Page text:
What: Commonly referred to as Korean barbecue or grill. The most famous cut is galbi (short rib), prepared in a wang galbi style (filleted in layers away from the bone). The meat is cut into bite-size morsels after being cooked—done by wait staff in most restaurants. You can either dip it in sauce, eat it alone or wrap it in lettuce along with sides.
: While barbecue is extremely common among Bangkok’s Korean restaurants, we particularly like Jang Won
(1/F, Sukhumvit Plaza, 212/9-10 Sukhumvit Soi 12, 02 251-2636) thanks to their specialized chef who takes care of the meat at his open station.
What: Jjigae is similar to Western stew—vegetables, meat or seafood cooked in a seasoned broth. The most popular version is probably kimchi jjigae made with kimchi (fermented vegetables) and seasoned with doenjang (bean paste) or gochujang (red pepper paste). Most restaurants serve jjigae in a hot stone pot and you should eat it while it’s still sizzling.
: We especially like the seafood option of kimji jjigae at Kimchi Hour
(110/5 Soi Ari Samphan, 02-619-5196) with its thick, satisfying broth.
What: This reenergizing ginseng chicken soup is traditionally served during summer time. It’s usually made from a whole chicken stuffed with ginseng, jujubes, sweet rice and whole garlic cloves. The soup is packed with flavors and nutrients.
Where: Myeong Ga (1/F, Shukhumvit Plaza, 212/16 Sukhumvit Soi 12, 02-229-4658) does the traditional samgyetang just right.
What: This shaved ice dish topped with chunks of fresh melon or mango is one of the most Instagrammed desserts in Bangkok right now. Bingsu is similar to our naam kang sai (shaved ice dessert) and you can jazz up your fluffy ice with a variety of syrups and toppings—the classic is sweetened azuki beans.
Where: Give it a try at the new, and very popular, Seobinggo (Siam Square Soi 7, 086-394-4245) with the mango cheese bingsu.
What: This Korean staple is a combination of stir-fried glass noodles with beef, vegetables and sesame oil. It looks pretty much like our pad woon sen (stir-fried glass noodle), but the scent of sesame oil and the bigger and chewier glass noodles make a huge difference.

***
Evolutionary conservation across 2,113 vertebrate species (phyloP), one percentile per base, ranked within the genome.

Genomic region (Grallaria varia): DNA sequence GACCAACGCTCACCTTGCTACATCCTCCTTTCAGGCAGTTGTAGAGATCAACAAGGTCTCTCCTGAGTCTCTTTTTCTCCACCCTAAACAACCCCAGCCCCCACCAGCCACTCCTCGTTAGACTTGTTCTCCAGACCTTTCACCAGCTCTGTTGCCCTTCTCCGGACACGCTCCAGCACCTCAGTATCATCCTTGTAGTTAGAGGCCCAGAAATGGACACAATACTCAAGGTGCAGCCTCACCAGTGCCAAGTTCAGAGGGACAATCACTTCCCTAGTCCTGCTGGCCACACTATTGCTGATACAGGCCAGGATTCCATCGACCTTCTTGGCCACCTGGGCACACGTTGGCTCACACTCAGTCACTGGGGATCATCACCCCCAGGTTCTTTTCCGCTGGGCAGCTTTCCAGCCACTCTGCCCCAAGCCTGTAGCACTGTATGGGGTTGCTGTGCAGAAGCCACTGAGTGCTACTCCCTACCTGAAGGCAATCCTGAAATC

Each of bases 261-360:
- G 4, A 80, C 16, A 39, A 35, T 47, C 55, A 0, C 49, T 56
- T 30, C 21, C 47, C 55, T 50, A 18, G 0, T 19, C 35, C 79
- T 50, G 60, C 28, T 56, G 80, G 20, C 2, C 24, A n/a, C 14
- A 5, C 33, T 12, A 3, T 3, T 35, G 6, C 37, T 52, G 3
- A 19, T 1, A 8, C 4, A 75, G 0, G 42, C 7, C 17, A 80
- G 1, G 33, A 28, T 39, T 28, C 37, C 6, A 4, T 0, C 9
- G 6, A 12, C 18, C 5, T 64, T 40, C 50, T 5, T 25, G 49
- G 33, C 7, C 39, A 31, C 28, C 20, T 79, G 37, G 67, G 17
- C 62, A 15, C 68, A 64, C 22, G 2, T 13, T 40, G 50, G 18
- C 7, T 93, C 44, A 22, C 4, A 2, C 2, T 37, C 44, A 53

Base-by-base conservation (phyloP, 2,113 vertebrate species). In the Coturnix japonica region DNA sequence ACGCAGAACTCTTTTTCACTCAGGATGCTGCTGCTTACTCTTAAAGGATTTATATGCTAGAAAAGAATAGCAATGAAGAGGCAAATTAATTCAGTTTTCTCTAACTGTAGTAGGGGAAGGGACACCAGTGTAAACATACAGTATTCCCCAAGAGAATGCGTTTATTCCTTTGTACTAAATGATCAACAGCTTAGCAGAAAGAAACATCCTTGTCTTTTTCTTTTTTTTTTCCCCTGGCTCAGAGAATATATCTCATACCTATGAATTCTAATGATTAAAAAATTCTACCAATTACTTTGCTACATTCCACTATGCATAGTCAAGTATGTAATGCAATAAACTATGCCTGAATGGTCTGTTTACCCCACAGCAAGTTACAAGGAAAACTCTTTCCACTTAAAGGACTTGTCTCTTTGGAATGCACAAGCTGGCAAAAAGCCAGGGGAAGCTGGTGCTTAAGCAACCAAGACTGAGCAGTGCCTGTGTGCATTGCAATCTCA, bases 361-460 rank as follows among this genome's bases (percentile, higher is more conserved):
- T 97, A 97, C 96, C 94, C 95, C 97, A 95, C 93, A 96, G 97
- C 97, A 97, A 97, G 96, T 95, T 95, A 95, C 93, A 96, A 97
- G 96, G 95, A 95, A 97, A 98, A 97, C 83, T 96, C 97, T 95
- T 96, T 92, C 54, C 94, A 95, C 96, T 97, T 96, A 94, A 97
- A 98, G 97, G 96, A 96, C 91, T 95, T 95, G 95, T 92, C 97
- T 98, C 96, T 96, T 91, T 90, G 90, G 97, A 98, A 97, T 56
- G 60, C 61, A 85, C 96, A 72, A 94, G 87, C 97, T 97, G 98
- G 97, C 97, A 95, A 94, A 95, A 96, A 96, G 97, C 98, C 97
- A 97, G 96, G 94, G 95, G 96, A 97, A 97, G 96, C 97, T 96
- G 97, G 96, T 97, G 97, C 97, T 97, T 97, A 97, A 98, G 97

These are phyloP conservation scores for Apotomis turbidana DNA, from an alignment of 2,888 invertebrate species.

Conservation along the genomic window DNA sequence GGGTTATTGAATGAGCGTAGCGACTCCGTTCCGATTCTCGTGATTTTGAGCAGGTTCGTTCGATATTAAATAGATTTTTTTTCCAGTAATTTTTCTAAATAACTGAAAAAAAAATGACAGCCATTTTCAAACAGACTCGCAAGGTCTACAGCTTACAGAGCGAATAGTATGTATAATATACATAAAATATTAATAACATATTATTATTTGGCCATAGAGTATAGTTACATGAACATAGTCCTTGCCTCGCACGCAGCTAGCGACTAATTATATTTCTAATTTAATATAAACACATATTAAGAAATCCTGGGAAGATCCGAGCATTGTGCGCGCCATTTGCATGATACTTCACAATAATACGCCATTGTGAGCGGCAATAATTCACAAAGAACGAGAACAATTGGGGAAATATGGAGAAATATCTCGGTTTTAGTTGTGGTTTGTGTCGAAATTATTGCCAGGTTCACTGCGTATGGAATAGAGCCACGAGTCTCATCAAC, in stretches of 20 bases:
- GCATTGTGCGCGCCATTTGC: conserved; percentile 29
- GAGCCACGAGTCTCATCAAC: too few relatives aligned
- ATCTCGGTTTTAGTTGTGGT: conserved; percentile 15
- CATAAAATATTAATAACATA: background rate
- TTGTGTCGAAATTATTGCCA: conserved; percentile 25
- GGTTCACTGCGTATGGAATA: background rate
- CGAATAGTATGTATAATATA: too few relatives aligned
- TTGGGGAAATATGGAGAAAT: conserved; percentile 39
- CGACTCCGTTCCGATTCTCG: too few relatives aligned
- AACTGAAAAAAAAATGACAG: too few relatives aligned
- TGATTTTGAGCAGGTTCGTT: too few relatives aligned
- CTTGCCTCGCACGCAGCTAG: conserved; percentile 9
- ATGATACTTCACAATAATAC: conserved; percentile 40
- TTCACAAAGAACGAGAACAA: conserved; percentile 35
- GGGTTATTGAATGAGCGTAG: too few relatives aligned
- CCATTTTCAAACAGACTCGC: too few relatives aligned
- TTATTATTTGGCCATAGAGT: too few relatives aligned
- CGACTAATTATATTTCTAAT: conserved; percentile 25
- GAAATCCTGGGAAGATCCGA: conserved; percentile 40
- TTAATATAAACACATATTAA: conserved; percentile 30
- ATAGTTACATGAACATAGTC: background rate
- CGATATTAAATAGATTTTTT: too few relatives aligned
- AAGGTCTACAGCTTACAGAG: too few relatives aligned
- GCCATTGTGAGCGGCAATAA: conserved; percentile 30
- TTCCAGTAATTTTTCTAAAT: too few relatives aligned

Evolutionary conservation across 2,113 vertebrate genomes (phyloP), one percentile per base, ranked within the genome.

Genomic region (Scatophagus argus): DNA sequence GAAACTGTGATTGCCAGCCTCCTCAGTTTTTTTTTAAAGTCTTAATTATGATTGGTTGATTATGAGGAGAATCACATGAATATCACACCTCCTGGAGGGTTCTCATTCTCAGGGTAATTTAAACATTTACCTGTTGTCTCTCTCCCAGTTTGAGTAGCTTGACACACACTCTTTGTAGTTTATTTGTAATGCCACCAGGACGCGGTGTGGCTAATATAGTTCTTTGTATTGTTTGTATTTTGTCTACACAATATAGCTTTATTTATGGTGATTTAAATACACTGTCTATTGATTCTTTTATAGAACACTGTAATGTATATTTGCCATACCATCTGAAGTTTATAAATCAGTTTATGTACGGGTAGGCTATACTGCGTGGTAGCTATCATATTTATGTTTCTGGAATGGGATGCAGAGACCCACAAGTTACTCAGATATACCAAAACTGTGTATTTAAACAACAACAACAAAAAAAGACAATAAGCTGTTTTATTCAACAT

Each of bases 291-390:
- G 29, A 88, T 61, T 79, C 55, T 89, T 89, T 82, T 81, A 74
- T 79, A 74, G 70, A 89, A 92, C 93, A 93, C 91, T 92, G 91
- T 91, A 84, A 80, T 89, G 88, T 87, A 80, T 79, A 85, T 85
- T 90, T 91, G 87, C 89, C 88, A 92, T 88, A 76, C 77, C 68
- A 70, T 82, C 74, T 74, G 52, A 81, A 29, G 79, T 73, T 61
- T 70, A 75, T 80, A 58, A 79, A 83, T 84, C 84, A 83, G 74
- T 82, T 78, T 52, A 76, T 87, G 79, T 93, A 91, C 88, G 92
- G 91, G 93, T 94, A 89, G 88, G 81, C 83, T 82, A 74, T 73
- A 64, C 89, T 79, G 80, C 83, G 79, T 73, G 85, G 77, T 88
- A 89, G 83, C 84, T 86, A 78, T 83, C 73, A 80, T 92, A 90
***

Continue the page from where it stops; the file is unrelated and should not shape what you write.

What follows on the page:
Where: Head to Korean Spoon (2/F, Crystal Design Center, 1420/1 Praditmanutham, 02-102-2385) to try the traditionally cooked japchae.
Photo: Manda Wong
What: Derived from Japanese futomaki (a type of rolled sushi), gimbap (or kimbap) comprises steamed rice seasoned with sesame oil, and other ingredients (mainly carrot, spinach and pickled radish) rolled in dried seaweed sheets, seasoned with sesame and served in bite-size slices. Gimbap is usually eaten as a snack with kimchi to bring out the flavors.
Where: The well-stuffed gimbap at The Bibimbab (G/F, Siam Paragon, Rama 1 Rd., 02-610-7732).
What: The popular savory snack among teenagers is made from tteok (glutinous rice cake) stir-fried with vegetables, fish cake and gochujang (red chili sauce). Our tip: enjoy it while it’s warm—tteok doesn’t reheat well in the microwave.
: Korean-hailing Red Sun
(Chula Soi 64, next to Chula Book Center, 02-252-1395) specializes in this popular dish.
8. Dak Galbi
What: Another popular dish among teenagers is this stir-fried chicken in gochujang sauce along with tteok and vegetables. Dak galbi is served on a hot plate and is usually stir-fried at your table. Since it’s generally comes in a large pan, it’s ideal for sharing.
: Have fun with your friends tucking into this chicken dish at the aptly named Dak Galbi
(414/9 Henri Dunant Rd., 02-623-4224).
Photo: Matt Weibo
What: If you’re a Korean drama fan, you’re no doubt familiar with the recurring scenes of lead actors and actresses sharing their warm soup together amid snowy, white winter scenes. Seolleongtang, or ox bone soup, is made from various parts of the ox, including brisket, head, feet and entrails, simmered over a low flame till the flavor from the bone is extracted, giving the soup a milky look.
Where: Try it at LA Bukchangdong Soondubu (1/F, Ploenchit Center, Sukhumvit Soi 2, 02-656-8825).
What: Rice topped with vegetables, meat and egg. Bibimbap literally means mixed rice. Opt for a dolsot bibimbap (served in a hot stone pot) to keep the dish hot. Season your rice with sauce and mix in all the ingredients. Let it cook till the rice forms crunchy layers on the bottom of the bowl and then enjoy.
Where: Bibim House’s (81 Midway Point, Ratchadapisek Rd., 086-990-1641) offers a range of bibimbaps including the bestselling dwaejigogi (grilled pork) option.
*Special Thanks to Palida Phimphakorn, author of Korean Restaurant Guide Bangkok
for her assistance. Palida’s free guide to Bangkok’s best Korean restaurants is available as a mobile-app (iOS and Android
) and in hard copy at the Korean Culture Center and the Korean Embassy.